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1. 17 Mar '07 00:24
I'm looking for suggestion for a book on calculation technique.

Any suggestions (except Kotov's old tome)?
2. 17 Mar '07 00:29
Actually, if someone has ideas for how to improve calculation ability in other ways, I'm quite interested in it too..

And I should add I am NOT interested in combinations and tactics of that sort. I am interested in calculating many different variations (possibly including tactics).
3. 17 Mar '07 00:32
Originally posted by Golub
I'm looking for suggestion for a book on calculation technique.
I'd recommend the first several chapters of "Attack and Defence", Dvoretsky/Yusupov. It's the best I've read on this topic.
4. 17 Mar '07 00:43
Check out the inner game of chess by soltis.
5. 17 Mar '07 00:47
Originally posted by Golub
Actually, if someone has ideas for how to improve calculation ability in other ways, I'm quite interested in it too..

And I should add I am NOT interested in combinations and tactics of that sort. I am interested in calculating many different variations (possibly including tactics).

Take a messy position from Kasp. or some other GM. Say a middlegame position with lots of pieces still on the board, no clear plan for either side and lots of imbalances.

Get out a piece of paper and start writing out all the variation you can see as deep as you can go. After that give the resulting position a value, white slightly winning etc...

Then check your variations with a chess programs.

I read that everytime this person did this, he claims his rating went up 200 points.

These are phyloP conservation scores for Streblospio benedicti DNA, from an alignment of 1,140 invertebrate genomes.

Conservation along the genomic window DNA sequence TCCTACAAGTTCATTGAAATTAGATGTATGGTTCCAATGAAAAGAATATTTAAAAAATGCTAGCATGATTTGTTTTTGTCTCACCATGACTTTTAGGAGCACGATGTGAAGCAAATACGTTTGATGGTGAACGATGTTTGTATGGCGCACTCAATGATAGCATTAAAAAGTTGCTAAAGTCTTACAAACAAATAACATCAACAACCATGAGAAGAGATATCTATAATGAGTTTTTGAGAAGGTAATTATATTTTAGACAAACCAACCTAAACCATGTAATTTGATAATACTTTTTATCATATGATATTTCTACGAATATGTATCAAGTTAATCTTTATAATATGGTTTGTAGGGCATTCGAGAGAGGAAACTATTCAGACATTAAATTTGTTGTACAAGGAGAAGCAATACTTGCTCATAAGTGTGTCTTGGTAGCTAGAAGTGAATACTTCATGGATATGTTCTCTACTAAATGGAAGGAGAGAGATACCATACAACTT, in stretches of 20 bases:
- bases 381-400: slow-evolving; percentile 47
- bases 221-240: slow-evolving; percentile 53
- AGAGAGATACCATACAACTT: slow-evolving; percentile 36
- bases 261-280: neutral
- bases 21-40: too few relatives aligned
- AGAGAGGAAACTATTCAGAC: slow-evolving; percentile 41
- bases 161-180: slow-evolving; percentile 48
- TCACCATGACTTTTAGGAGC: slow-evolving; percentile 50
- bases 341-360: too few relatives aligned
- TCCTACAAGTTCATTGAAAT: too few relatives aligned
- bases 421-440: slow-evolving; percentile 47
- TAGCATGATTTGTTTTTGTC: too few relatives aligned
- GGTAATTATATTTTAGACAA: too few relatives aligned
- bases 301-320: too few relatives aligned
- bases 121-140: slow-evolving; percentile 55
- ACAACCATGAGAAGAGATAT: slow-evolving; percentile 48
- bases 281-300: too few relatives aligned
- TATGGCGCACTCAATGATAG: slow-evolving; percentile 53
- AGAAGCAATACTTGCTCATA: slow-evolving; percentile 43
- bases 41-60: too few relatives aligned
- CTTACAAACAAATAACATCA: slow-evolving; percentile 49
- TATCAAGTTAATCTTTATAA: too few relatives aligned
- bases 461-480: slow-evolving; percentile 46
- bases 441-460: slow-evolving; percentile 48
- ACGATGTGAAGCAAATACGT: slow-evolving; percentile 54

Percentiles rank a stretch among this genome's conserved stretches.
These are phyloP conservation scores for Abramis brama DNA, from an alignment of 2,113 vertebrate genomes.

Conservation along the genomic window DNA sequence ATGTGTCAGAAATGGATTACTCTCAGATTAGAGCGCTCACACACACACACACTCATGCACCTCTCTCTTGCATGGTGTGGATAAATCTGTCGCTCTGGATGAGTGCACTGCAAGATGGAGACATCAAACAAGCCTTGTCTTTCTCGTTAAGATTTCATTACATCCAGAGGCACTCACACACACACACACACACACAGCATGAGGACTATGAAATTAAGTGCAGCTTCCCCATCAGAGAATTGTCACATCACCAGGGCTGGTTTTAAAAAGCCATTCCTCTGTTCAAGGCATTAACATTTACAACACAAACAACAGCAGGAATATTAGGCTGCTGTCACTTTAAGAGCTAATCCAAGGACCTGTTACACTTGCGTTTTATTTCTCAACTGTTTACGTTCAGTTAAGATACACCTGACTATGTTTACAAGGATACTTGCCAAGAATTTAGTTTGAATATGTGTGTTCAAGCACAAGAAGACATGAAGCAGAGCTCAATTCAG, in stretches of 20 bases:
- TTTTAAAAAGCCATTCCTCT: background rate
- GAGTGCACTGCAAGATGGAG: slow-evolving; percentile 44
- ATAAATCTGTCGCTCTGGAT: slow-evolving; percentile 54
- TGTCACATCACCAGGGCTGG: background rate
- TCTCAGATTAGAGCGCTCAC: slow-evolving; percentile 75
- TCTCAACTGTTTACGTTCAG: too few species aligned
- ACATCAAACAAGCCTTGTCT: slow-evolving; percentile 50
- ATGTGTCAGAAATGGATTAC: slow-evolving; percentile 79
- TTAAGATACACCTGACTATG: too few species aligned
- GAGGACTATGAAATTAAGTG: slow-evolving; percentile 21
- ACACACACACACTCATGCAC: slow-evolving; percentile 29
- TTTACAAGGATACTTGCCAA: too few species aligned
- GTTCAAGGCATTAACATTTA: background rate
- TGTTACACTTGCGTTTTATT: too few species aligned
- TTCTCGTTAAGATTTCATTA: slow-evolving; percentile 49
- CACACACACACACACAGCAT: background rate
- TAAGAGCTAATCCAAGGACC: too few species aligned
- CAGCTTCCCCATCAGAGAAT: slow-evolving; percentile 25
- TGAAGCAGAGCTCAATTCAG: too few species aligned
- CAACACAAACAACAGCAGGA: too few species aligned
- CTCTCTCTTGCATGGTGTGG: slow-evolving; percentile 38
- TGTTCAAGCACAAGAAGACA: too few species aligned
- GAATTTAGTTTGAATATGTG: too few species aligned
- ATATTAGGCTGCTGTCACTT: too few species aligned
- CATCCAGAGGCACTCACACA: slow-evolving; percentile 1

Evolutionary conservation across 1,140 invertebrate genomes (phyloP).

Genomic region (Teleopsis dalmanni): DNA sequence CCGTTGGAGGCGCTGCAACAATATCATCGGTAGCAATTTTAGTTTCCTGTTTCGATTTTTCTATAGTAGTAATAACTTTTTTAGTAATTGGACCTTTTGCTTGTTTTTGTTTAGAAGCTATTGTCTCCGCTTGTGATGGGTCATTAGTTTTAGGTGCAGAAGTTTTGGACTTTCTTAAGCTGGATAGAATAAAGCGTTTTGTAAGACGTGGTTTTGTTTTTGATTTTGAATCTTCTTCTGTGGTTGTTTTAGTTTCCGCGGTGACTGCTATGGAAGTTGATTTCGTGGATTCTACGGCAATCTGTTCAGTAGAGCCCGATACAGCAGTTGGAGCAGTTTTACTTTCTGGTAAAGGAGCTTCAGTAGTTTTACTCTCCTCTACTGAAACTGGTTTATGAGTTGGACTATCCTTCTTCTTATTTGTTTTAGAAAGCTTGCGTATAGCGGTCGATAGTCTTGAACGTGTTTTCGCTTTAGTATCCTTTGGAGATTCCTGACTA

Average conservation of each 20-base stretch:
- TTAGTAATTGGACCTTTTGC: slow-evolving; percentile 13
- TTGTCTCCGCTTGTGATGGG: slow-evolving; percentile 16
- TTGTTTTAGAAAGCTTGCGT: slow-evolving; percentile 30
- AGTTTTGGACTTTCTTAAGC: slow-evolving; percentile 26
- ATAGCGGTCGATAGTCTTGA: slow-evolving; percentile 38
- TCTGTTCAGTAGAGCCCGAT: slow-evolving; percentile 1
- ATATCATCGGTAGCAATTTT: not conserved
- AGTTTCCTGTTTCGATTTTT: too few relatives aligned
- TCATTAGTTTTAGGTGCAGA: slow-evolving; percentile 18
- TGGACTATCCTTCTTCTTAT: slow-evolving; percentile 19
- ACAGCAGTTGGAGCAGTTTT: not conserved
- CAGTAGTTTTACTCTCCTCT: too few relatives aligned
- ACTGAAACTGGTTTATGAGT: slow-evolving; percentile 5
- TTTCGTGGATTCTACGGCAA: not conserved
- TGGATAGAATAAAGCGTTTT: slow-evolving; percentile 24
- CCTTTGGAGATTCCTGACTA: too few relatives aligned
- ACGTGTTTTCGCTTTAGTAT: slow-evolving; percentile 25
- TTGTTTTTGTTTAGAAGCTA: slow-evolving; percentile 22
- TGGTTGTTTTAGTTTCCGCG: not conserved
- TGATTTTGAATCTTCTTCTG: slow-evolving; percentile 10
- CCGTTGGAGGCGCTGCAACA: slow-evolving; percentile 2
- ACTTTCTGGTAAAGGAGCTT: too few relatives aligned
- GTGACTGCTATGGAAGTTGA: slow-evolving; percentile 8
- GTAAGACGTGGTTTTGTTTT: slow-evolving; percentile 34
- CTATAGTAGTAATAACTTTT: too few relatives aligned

This was posted on a Senior Masters Website and the player who did the exercise is now a Master + .

So for example, take a Kasp game and go to move number 20 and then work out all the variations in your head and write them down. No matter how dumb they may seem.

So with 7 pieces for white, excluding king, you should have at least 7 variations plus all the different squares those pieces can move, plus pawn moves, plus different reply's for black.
Man you could have over 100 variations easily!

Other then that, do tactics and combinations in your head. That's how I learnt.
6. 17 Mar '07 02:06
Excelling at Chess Calculation by Aagaard. Also, Improve Your Chess Now! by Tisdall if you can find it. Of course Attack and Defense as well.
7. 17 Mar '07 07:30
Judgment and Planning in Chess by Max Euwe.
8. 17 Mar '07 11:38
Originally posted by RahimK

Take a messy position from Kasp. or some other GM. Say a middlegame position with lots of pieces still on the board, no clear plan for either side and lots of imbalances.

Get out a piece of paper and start writing out all the variation you can see as deep as you can go. After that give the resulting position a value, white ...[text shortened]... easily!

Other then that, do tactics and combinations in your head. That's how I learnt.
Sounds interesting (and a lot cheaper). Have you tried it yourself? I feel that going up to 1700-1800 requires good calculation, and while I can get a win here and there, it is mostly my calculation and tactics that fail me in the end.
9. 17 Mar '07 13:17 / 2 edits
I tried out your method, and it was a quite interesting. The position I took was from a Gazza game (as white):

I wrote down all the lines I could think of on a paper in the order I thought of them. My first 5 variations or so of analysis was quite horrible, but the more I calculated the more accurate it got. Some of my earlier variations I could replace with stronger variations.

After I finished the work (perhaps 30 minutes, didn't time it), I played out all the lines on the board and I managed to confirm that most of my analysis was correct, but one, where I actually gave a position a huge plus which was a huge minus =) However, I managed to find two main variations which lead to an advantage (1. a3 and 1. Qc2).